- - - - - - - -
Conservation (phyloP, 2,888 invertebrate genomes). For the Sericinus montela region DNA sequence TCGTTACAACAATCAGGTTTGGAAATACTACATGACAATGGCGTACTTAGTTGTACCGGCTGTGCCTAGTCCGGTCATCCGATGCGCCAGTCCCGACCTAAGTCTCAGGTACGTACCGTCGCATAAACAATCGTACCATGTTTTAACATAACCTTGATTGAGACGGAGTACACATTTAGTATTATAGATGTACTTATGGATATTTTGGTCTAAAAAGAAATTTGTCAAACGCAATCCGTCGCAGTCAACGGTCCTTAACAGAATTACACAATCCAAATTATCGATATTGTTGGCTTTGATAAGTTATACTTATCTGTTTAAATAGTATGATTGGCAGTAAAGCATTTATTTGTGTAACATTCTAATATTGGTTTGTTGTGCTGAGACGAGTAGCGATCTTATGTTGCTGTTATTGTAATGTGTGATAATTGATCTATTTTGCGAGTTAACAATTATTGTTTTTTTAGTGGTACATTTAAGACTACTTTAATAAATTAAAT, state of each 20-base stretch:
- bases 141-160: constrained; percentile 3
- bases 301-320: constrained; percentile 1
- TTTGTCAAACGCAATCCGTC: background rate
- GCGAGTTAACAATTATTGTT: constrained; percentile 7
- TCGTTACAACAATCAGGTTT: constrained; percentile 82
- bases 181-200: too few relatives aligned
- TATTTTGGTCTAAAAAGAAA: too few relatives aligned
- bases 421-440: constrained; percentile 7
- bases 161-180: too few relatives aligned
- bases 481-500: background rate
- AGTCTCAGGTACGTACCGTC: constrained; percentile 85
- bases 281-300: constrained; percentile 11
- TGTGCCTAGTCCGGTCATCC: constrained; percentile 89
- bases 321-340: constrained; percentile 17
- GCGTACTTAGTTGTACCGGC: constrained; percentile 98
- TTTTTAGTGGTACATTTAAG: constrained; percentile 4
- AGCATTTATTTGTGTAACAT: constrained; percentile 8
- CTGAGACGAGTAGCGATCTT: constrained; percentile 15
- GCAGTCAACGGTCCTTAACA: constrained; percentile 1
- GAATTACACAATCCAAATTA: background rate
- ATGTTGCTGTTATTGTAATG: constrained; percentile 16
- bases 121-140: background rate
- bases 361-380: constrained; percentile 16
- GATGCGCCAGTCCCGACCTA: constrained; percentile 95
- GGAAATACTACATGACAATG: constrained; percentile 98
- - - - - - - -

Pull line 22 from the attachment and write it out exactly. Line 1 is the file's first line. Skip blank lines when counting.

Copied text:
- ATGTTGCTGTTATTGTAATG: constrained; percentile 16